Diabetic Neuropathic Ulcers
Diabetic neuropathic ulcers result from a combination of factors. Diabetic patients tend to develop polyneuropathy of the long neurons supplying the foot and lower extremity. Motor neuropathy leads to atrophy of the intrinsic muscles of the foot, leading to derangements in bony architecture that depends on intrinsic muscle tone for proper alignment. The resulting deformities include Charcot’s foot, which is a collapse of the midfoot with plantar subluxation of the ruined bones, and clawing of the toes with plantar subluxation of the metatarsal heads.
In both cases, the change in bony architecture leads to excessive weight bearing on sur faces at risk for pressure ulceration. In addition, diabetic polyneuropathy oftencauses sensory defi cits, and a lack of proper protective refl exes contributes to promoting the chronic wound. Elevated glucose in poorly controlled diabetes independently retards wound healing and inhibits the leukocyte response to infection; often,all measures to promote healing will fail without tight control of glucose.
Arterial disease is frequently present in diabetics.
Approximately 40% of diabetic neuropathic ulcers have an element of contributing arterial ischemia, which adds to the diffi culty of treating these wounds. Typically, diabetic neuropathic ulcers are found at a site of increased weight bearing, such as a subluxed plantar surface of a metatarsal head, the heel, or on the dorsal surface of a toe that is rubbing against a shoe. Wounds typically have a fi brotic granulated bed surrounded by hypertrophic skin (callus), which identifi es the exposure to excess pressure. Proper care for the diabetic wound starts
with an appreciation of the burden imposed by the nonhealing wound. For each year a diabetic wound remains open, a 25% risk of limb loss is present. As a consequence, aggressive and timely intervention is mandated.
Management starts with control of infection. Wounds that penetrate into bone or joint usually require surgical débridement followed by secondary healing or, when possible, primary closure after limited amputation. Specialized shoe gear to alleviate pressure is generally indicated. The most effective means to reduce pressure on a foot wound is a wheelchair, which will remove all pressure on the foot until the wound is healed. Another option, which is often successful, is to immobilize the foot in a cast to redistribute pressure and eliminate shear. Many different types of specialized shoes with cushioned soles and pressure relief features are available, and custom-made shoes with deep toe boxes and accommodative insoles are appropriate for management of the healed foot. Minor surgical procedures to treat bony deformity such as extensor tendon tenotomy to correct clawing or Achilles tendon lengthening to correct equinus deformity may be very helpful interventions and should be considered when local care measures are not successful. Arterial surgery may be required when ischemia is a prominent factor. Local wound care to keep the granulating wound clean and free of infection can be supplemented with topical medication in lieu of moist gauze. Frequent débridement of the wound and regular shaving of surrounding calluses are important steps, as well as aggressive treatment of nail diseases.
Ozone and clinical studies on diabetic feet
Since ozone therapy may activate the antioxidant system through affecting the blood sugar levels and some signs of endothelial cell damage in the pre-clinical level, a study was conducted to investigate the effectiveness of ozone therapy in patients with type 2 diabetes and diabetic foot aiming at comparing the effectiveness of ozone with the antibiotic treatment. A randomized controlled clinical trial was conducted in which 101 patients were divided into two groups: a group (n=52) was treated with ozone (topical or rectal), and the other group (n=49) was treated with topical and systemic antibiotics. The effectiveness of treatments was evaluated by comparing the glycemic index by comparing the area and periphery of the damage, biochemical signs of oxidative stress, and endothelial damage in both groups after 20 d of treatment. Ozone improved the glycemic control, prevented oxidative stress, normalized the organic peroxides levels, and activated the superoxide dismutase. The pharmacodynamics effect of ozone in the treatment of patients with diabetic neuroinfectious foot can be attributed to the fact that it is a corrosive superoxide. Superoxide is the interface between the four metabolic approaches along with diabetes pathology and complications. Injuries were also healed which resulted in fewer cases of amputations compared to the control group. No side effects were observed. These results showed that treatment with ozone can be a complementary treatment for diabetes and its complications.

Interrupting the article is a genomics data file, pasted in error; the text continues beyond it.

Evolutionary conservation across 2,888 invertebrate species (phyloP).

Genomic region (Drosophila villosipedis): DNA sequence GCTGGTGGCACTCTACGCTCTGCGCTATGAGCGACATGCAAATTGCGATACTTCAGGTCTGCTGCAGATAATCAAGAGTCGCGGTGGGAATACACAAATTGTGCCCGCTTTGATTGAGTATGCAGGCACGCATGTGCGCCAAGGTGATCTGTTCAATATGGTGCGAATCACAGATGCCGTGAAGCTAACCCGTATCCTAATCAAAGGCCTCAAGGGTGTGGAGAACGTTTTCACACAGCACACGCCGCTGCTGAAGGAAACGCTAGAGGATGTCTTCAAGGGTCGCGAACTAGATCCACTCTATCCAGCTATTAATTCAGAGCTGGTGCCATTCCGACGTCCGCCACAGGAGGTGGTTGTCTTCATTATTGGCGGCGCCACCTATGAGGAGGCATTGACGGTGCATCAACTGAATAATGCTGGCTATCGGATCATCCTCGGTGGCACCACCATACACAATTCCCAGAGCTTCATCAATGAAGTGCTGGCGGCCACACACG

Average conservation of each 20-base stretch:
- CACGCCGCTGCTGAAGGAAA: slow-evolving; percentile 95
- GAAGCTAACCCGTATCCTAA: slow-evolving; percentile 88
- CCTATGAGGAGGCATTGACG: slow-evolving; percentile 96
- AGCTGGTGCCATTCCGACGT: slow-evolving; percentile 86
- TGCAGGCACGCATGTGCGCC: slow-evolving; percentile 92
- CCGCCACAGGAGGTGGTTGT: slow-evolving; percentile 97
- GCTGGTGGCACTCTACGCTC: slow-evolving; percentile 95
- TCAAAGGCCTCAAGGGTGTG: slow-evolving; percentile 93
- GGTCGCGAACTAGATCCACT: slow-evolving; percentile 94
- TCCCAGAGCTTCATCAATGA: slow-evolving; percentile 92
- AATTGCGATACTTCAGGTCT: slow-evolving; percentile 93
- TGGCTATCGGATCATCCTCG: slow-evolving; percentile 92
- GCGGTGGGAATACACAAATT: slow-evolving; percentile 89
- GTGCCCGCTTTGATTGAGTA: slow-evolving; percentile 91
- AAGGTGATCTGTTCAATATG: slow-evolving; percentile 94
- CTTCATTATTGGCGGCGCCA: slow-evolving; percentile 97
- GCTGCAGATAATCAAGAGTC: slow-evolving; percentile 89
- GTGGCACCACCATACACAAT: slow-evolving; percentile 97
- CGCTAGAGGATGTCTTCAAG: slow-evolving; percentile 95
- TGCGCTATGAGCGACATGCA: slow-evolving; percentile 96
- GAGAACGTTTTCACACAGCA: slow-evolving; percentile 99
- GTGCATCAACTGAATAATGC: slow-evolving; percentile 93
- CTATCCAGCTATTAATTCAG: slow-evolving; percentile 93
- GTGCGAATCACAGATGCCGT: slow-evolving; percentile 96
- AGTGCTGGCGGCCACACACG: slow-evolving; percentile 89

A new topic was put forward on the application of a complementary approach based on the fact that ozone therapy can reduce the oxidative stress, delay the serious complications, and improve the quality of life of diabetic foot patients. Based on the type of the foot ulcers, ozonated water and different gradations of standard ozonated vegetable oils are topically used until full recovery. It has been recently proved that both ozonated water and ozonated oils are antiseptics and suitable healing stimulators and are much more effective compared to treatments that involve topical antibiotics growth factors, maggot and negative pressure wound therapies. As a support for anti-fungal treatment, ozone therapy can also be useful in the treatment of infections. It should be noted that no side effects have been observed in the studies. These results show that medical treatment with ozone can be regarded as a complementary therapy alongside conventional treatments and antibiotic therapy for diabetic foot ulcers and its compilations.